Daily Archives: September 7, 2005

Noodles in Fish Curry Sauce

When you eat noodles in Thailand, it is usually eaten dry or with a clear soup to which you add your own condiments. However, there is another noodle called khanom jeen which is quite different in look and taste. These distinctive white noodles are almost spaghetti like. They are made from rice flour and are best bought freshly made. I have never seen them being made, but they are apparently produced by forcing the rice flour through a sieve into a pot of boiling water. They are sold in nest like batches in the market.

The name khanom jeen is a little misleading. It can literally be translated as “Chinese pastry”, however it is neither pastry nor Chinese. Some cookery books say that this dish comes from Southern Thailand. However, it would seem that just about every region of Thailand has their own version of this curry. When you are out on the street, you will see noodle shops that specialize in khanom jeen. The tables will be laid out with trays of vegetables which you can help yourself to. In the shop where I took these pictures you had the choice of four different curry sauces.

In the above picture you can see the sauces for three soups that go with khanom jeen noodles. The larger one on the right is “nam ya ga ti” which is sometimes shortened to just “nam yaa”. It is the famous version for the central region. In the top left is “nam ya ba” and bottom left is “nam ngiaw”. The missing sauce is “nam prik”. The first two I mentioned have fish balls (look chin pla) but nam ngiaw is served with chicken pieces. The recipe does vary as you travel around the country but the following should give you an idea of the ingredients.

ขนมจีน น้ำยา – khanom jeen nam yaa

The fish curry sauce is made with fish, ginger, garlic, shrimp paste, shallots, galangal, lemon grass, peppers, coconut milk and fish sauce.

ขนมจีน น้ำเงี๊ยว – khanom jeen nam ngiaw

This curry is made with garlic, red curry paste, yellow bean sauce, diced tomatoes, turmeric, fish sauce, spring onion and coriander. You can use either chicken (as in the picture) or pork ribs.

The sauce is poured on top of the noodles. You then have a selection of vegetables which you eat with it. These include: basil, quail eggs, pickled mustard greens, shredded cabbage and beansprouts. It is a bit unusual but worth your time in trying them out. You can also eat khanom jeen with green curry instead of rice. Try something new the next time you are in Thailand!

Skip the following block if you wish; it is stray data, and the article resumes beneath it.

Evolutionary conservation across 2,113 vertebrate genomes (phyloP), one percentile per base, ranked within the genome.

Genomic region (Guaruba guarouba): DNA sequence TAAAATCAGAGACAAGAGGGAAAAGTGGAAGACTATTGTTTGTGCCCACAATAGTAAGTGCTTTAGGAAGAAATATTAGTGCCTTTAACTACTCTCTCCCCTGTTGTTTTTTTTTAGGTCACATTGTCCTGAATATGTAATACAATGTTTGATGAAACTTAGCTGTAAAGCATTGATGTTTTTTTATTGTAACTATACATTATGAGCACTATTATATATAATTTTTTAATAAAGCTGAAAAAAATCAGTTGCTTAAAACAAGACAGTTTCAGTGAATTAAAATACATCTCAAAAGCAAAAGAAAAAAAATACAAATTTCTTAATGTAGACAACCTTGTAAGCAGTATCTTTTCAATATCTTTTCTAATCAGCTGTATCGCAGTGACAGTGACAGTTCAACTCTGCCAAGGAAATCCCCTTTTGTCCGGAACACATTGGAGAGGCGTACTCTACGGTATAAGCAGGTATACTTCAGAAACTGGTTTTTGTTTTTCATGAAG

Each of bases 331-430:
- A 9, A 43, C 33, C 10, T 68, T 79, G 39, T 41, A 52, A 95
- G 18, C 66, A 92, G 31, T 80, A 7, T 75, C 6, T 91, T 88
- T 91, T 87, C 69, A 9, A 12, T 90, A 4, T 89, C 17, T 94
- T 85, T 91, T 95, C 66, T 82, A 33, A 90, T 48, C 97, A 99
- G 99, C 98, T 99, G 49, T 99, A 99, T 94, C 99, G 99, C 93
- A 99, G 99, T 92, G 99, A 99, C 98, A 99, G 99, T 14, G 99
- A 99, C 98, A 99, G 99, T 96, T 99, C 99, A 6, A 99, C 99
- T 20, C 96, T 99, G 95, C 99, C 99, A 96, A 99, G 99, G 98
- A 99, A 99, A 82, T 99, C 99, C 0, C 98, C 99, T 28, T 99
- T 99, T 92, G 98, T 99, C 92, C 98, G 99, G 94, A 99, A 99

The archives for this food blog can be found at http://www.enjoythaifood.com

The Rise and Fall of the Bangkok Post

Last week, for the first time in nearly twenty years, I went to the newsstand and bought a single English paper…it was the Nation….the first time I have ever left the Bangkok Post unpurchased on the newsstand.

I was deeply disappointed in 1992 when the Post left parts of its pages blank rather than upset the government of the day during the Suchinda government crisis. But I managed to put this shameful episode behind me and continued to read the Post until now.

But I can no longer attribute any credibility to a newspaper managed by journalists who cave in to pressure from major shareholders. Firing the news editor after 20 years experience because of one mistake was management overkill and totally unwarranted.

I realize the Chirativat family are terrified the SRT will not renew their lease on Central Ladprao (their most profitable store) due to their abuse of the existing lease by building a convention centre in contravention of their lease agreement.

It is a sad day, however, when the government of the day can pressure this family into firing two of the Post’s most qualified journalists simply by threatening their other business interests.

Perhaps its time the family sold their shares in the Post since the ongoing pressure, hassle and general poor publicity, is probably not worth the effort of keeping this investment.